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Half the Sky: Turning Oppression into Opportunity for Women Worldwide Hardcover – Deckle Edge, September 8, 2009
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From Publishers Weekly
Starred Review. New York Times columnist Kristof and his wife, WuDunn, a former Times reporter, make a brilliantly argued case for investing in the health and autonomy of women worldwide. More girls have been killed in the last fifty years, precisely because they were girls, than men were killed in all the wars of the twentieth century, they write, detailing the rampant gendercide in the developing world, particularly in India and Pakistan. Far from merely making moral appeals, the authors posit that it is impossible for countries to climb out of poverty if only a fraction of women (9% in Pakistan, for example) participate in the labor force. China's meteoric rise was due to women's economic empowerment: 80% of the factory workers in the Guangdong province are female; six of the 10 richest self-made women in the world are Chinese. The authors reveal local women to be the most effective change agents: The best role for Americans... isn't holding the microphone at the front of the rally but writing the checks, an assertion they contradict in their unnecessary profiles of American volunteers finding compensations for the lack of shopping malls and Netflix movies in making a difference abroad. (Sept.)
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From Bookmarks Magazine
Critics, universally inspired by Half the Sky, used their reviews as an opportunity to take up its message. They praised not only Kristof and WuDunn's clear moral stance and explanation of the issues but also the way they combined individual women's stories and practical advice to give the book an optimistic tone. Reviewers pointed out some flaws, particularly the authors' focus on individual action (such as providing a list of hospitals and schools to direct charity to) while neglecting to criticize the policies of Western governments. As more than one reviewer pointed out, Saudi Arabia, a country with one of the worst records of oppressing women, is a U.S. ally. Nevertheless, critics encouraged readers to pick up Half the Sky, which, according to the Seattle Times, "will ignite a grass-roots revolution like the one that eliminated slavery."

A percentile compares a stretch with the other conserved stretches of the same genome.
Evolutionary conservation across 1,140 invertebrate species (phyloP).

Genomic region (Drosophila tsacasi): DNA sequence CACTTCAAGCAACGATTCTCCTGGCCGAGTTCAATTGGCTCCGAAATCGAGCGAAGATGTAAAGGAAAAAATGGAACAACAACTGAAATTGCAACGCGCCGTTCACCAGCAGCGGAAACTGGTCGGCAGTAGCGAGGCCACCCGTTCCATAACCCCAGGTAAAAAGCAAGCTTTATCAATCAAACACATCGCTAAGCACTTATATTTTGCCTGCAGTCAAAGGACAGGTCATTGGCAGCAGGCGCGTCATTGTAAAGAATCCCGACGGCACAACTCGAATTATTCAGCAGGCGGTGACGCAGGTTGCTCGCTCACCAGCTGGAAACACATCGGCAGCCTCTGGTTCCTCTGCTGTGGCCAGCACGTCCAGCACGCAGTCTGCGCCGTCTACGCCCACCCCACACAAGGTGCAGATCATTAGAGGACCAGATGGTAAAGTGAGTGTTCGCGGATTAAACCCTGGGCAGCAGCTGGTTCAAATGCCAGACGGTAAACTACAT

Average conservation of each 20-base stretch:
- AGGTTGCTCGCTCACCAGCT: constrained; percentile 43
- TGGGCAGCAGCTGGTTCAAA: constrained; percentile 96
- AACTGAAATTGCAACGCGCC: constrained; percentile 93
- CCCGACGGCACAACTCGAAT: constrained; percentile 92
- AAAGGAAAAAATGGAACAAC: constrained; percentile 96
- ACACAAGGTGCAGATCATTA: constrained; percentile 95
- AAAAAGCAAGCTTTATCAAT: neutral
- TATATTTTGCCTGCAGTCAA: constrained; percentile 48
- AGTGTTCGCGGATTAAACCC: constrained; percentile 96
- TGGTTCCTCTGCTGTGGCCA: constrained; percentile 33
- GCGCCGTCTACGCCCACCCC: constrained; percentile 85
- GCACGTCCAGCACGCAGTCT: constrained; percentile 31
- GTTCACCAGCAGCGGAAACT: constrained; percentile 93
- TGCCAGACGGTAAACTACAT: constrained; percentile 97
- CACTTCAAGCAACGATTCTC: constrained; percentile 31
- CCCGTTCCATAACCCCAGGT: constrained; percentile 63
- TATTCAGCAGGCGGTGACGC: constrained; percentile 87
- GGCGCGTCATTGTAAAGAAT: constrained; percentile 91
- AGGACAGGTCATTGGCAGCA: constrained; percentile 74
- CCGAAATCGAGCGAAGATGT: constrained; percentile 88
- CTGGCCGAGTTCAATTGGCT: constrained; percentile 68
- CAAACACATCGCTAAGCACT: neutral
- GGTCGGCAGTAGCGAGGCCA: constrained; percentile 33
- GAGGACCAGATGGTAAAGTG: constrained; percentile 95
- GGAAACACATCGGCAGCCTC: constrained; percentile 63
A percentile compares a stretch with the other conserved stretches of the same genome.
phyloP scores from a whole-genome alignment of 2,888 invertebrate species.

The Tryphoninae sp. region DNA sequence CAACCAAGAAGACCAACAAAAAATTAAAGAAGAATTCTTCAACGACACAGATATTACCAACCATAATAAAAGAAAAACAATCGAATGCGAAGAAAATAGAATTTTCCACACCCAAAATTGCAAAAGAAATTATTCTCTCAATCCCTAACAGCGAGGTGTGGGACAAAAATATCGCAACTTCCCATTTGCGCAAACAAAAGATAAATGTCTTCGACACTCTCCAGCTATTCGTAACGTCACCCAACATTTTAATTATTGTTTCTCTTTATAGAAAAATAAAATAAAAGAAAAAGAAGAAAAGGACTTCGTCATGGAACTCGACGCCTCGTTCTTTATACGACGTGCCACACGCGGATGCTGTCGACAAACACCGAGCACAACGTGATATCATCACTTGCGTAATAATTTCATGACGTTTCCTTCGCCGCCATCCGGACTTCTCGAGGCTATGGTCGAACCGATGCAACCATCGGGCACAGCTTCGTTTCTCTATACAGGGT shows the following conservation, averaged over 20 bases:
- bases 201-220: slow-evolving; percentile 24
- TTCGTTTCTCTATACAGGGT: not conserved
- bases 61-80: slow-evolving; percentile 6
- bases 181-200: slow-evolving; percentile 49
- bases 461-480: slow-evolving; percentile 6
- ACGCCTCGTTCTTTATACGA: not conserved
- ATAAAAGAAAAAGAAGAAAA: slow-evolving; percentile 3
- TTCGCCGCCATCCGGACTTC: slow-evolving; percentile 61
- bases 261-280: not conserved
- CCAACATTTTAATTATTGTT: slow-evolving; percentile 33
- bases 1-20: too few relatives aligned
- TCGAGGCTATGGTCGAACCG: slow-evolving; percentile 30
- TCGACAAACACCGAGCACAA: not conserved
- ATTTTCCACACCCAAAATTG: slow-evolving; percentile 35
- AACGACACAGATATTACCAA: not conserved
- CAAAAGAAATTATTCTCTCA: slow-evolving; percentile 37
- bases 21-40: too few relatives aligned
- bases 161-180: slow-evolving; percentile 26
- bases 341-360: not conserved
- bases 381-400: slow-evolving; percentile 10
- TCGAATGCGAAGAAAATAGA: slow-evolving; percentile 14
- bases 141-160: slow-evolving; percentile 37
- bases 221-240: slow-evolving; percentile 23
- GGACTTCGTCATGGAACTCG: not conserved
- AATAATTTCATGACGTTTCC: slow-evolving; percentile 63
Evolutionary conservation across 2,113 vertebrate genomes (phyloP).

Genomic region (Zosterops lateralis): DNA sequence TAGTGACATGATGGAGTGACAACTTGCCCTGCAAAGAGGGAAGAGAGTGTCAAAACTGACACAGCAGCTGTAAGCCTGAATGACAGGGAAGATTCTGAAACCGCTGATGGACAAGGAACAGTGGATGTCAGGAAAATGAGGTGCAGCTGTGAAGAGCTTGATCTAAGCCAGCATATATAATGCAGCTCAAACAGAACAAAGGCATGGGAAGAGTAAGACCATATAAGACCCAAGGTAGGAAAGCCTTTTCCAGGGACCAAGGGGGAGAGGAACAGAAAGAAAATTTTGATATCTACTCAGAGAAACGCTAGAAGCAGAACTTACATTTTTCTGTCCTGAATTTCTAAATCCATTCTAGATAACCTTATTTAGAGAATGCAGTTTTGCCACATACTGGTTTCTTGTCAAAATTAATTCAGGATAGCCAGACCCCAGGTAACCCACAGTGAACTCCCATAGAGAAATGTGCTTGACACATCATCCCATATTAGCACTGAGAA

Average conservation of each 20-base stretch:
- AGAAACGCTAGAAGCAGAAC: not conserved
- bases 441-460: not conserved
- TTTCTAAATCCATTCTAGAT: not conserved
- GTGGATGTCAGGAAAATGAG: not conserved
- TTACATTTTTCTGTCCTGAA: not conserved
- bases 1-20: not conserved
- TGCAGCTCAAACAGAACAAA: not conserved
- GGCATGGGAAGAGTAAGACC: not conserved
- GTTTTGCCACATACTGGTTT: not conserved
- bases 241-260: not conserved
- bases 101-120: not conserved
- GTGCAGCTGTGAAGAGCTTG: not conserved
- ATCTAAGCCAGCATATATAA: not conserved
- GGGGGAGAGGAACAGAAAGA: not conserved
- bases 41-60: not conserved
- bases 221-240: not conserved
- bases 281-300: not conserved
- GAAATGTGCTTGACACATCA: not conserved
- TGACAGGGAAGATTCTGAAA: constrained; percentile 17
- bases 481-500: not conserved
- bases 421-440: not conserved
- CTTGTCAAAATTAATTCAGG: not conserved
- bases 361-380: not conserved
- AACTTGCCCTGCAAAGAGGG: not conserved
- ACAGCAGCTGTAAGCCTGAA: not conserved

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Top Customer Reviews
Each HTS chapter focuses on a particular “issue” (sexual slavery, “honor” killings, femicide, acid attacks, rape as a warfare tactic, etc.), with the authors providing background, specific examples of some of the women and girls, and then a program (or more than one) that has helped. However, I do agree with some of the reviewers who were more critical of the authors’ journalistic rigor, faulting them for leaving out topics such as lack of sanitation as it especially affects women, or for not “honestly” portraying the realities of sexual slavery (saying that some of the prostitutes were in the business “willingly”; clearly, a 15 year old who was sold into slavery at age 6 cannot be called “willing” simply because she goes back into it when she can see no other option).
For my own criticisms, I wished that the authors had more vividly described the atrocity of genital mutilation, primarily because I don’t think they portrayed the subject in a way that adequately covered the long-term (life-long) suffering of the women.
I would also like to have seen them focus on America’s oppression of women, and for them to illustrate how the U.S. is moving two steps backward for every step forward in women’s reproductive rights. Perhaps that’s a topic all in itself, thus deserving its own book.
That said, the book was an excellent “Oppression of Women Around the World 101” primer, and I would hate for HTS’s detractors’ criticisms to dissuade others from reading HTS. Those of us who’ve taken this first “course” can now dig deeper through other books and more direct research.